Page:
Bimodular auxin response controls organogenesis in Arabidopsis

Ive De Smet#, Steffen Lau, Ute Voß, Steffen Vanneste, René Benjamins, Eike H. Rademacher, Alexandra Schlereth, Bert De Rybel, Valya Vassileva, Wim Grunewald, Mirande Naudts, Mitchell P. Levesque, Jasmin S. Ehrismann, Dirk Inzé, Christian Luschnig, Philip N. Benfey, Dolf Weijers, Marc C. E. Van Montagu, Malcolm J. Bennett, Gerd Jürgens & Tom Beeckman

Like animals, the mature plant body develops via successive sets of instructions that determine cell fate, patterning, and organogenesis. In the coordination of various developmental programs, several plant hormones play decisive roles, among which auxin is the best-documented hormonal signal. Despite the broad range of processes influenced by auxin, how such a single signaling molecule can be translated into a multitude of distinct responses remains unclear. In Arabidopsis thaliana, lateral root development is a classic example of a developmental process that is controlled by auxin at multiple stages. Therefore, we used lateral root formation as a model system to gain insight into the multifunctionality of auxin. We were able to demonstrate the complementary and sequential action of two discrete auxin response modules, the previously described Solitary Root/indole-3-Acetic Acid (IAA)14-Auxin Response Factor (ARF)7-ARF19-dependent lateral root initiation module and the successive Bodenlos/IAA12-Monopteros/ARF5-dependent module, both of which are required for proper organogenesis. The genetic framework in which two successive auxin response modules control early steps of a developmental process adds an extra dimension to the complexity of auxin’s action.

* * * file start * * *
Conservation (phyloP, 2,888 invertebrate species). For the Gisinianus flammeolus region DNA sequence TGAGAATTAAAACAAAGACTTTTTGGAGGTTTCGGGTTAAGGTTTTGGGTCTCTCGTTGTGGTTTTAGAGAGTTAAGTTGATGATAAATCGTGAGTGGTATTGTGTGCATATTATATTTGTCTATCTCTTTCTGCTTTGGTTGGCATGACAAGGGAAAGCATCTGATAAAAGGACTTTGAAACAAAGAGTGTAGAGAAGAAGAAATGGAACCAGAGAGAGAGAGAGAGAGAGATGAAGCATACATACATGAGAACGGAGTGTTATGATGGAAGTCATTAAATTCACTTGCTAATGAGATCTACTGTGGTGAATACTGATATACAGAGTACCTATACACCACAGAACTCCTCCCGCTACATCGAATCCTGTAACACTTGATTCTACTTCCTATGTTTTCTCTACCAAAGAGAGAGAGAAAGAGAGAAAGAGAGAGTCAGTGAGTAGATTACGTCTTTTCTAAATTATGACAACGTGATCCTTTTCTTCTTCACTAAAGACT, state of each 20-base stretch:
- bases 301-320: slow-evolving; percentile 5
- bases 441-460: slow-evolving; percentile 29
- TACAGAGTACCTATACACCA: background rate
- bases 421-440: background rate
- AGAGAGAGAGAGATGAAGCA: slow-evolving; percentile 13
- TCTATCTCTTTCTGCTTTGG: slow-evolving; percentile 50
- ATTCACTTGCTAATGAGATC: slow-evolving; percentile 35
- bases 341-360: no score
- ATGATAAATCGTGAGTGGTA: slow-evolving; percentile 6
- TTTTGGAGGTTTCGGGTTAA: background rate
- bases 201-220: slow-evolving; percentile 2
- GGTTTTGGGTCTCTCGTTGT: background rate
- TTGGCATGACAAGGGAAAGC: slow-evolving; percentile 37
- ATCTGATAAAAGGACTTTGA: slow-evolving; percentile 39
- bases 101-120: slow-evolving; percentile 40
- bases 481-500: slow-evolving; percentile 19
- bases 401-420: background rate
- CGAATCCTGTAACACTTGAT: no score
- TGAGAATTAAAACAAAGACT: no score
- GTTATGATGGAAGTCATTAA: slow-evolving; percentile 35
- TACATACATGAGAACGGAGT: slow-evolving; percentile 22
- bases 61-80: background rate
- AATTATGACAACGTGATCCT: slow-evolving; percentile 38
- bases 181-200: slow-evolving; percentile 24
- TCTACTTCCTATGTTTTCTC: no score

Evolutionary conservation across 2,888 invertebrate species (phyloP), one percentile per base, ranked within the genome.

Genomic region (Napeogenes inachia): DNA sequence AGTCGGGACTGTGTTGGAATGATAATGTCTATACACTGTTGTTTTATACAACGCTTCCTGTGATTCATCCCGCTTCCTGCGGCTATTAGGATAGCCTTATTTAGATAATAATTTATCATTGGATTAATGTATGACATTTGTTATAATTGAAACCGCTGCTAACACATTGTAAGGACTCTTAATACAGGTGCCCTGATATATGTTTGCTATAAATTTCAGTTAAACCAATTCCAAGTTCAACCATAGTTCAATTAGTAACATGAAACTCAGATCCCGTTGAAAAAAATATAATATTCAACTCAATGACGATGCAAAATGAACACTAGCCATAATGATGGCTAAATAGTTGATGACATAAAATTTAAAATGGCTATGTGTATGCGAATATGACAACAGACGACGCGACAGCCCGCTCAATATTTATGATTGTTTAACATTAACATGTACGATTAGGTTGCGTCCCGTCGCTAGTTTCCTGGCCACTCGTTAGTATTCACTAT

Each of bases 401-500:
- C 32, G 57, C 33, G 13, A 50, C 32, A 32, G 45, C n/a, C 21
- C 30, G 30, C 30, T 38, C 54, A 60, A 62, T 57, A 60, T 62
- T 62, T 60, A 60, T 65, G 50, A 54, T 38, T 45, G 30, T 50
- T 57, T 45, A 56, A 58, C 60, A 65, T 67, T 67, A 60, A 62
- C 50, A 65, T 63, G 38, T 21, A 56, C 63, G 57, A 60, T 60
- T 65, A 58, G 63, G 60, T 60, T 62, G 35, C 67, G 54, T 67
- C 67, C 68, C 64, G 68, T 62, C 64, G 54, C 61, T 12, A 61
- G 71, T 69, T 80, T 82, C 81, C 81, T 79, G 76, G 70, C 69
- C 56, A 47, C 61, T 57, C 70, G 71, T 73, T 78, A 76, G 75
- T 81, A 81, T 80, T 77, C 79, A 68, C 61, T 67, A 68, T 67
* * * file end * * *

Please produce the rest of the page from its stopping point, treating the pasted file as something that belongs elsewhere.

Proceedings of the National Academy of Sciences 107 (6), 2705-2710